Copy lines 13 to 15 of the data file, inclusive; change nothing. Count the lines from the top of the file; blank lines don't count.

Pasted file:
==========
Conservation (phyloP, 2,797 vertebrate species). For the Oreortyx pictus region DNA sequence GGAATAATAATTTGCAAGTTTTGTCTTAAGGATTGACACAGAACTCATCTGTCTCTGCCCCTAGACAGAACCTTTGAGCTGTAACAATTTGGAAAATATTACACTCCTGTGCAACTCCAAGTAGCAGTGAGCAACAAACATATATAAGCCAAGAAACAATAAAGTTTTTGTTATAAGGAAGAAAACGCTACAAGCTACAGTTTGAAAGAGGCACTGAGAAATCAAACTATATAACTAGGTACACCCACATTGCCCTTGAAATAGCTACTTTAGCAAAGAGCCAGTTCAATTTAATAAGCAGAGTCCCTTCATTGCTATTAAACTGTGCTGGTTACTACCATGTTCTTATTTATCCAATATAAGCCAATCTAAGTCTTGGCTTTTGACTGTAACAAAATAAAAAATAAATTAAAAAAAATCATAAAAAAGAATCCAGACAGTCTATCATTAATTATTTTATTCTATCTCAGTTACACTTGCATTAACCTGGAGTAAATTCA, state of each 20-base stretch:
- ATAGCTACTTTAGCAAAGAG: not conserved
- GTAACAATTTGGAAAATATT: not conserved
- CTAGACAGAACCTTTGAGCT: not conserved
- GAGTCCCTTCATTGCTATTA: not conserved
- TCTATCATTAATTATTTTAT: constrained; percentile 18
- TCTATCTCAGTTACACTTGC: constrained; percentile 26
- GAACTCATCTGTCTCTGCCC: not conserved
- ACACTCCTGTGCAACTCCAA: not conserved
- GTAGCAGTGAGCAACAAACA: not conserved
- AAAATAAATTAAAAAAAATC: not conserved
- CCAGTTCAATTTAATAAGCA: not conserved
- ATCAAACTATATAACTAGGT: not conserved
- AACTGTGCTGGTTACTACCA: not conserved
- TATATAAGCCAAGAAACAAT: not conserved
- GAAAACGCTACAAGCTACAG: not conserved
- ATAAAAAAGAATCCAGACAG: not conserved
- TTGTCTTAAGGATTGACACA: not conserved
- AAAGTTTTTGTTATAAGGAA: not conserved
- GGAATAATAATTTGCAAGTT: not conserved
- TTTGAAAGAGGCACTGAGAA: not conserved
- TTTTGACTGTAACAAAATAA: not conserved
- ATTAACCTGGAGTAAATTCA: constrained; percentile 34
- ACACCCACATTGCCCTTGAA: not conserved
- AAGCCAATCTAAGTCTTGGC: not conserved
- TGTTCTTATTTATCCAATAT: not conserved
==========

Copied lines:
- ATCAAACTATATAACTAGGT: not conserved
- AACTGTGCTGGTTACTACCA: not conserved
- TATATAAGCCAAGAAACAAT: not conserved